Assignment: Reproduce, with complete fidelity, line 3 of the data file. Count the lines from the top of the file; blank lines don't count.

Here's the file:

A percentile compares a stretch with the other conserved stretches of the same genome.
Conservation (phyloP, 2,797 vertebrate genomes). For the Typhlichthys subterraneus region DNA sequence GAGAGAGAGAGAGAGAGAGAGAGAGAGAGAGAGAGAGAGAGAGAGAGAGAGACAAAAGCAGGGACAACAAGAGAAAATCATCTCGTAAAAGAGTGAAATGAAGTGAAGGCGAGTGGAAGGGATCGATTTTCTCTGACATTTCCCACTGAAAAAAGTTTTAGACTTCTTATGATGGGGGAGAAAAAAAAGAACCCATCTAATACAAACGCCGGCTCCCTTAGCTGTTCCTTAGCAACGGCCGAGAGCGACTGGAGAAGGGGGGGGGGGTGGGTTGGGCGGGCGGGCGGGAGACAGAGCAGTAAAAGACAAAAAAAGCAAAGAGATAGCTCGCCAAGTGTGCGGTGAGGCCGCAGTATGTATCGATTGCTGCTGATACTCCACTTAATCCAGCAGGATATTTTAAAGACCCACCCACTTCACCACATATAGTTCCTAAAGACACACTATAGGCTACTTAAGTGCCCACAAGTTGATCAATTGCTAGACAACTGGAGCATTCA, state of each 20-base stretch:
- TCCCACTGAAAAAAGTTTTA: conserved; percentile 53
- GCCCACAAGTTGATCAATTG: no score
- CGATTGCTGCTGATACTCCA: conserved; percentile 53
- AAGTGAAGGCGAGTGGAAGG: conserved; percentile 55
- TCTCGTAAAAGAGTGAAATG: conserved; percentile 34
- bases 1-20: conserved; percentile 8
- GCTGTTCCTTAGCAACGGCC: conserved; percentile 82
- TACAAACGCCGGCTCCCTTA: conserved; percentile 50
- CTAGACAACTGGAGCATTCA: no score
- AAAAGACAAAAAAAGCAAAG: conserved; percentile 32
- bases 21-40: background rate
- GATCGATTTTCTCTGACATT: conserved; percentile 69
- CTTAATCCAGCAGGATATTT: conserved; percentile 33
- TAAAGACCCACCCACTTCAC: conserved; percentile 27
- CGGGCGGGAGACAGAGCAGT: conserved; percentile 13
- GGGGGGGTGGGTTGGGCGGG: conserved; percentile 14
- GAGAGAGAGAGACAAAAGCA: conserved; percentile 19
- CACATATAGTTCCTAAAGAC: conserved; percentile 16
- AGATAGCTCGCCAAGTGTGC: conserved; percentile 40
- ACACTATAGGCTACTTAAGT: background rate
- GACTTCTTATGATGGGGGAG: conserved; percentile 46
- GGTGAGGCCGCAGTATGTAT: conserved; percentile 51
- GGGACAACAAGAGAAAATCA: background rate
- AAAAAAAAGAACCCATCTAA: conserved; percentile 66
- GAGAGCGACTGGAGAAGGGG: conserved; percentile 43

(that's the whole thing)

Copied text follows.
- TCCCACTGAAAAAAGTTTTA: conserved; percentile 53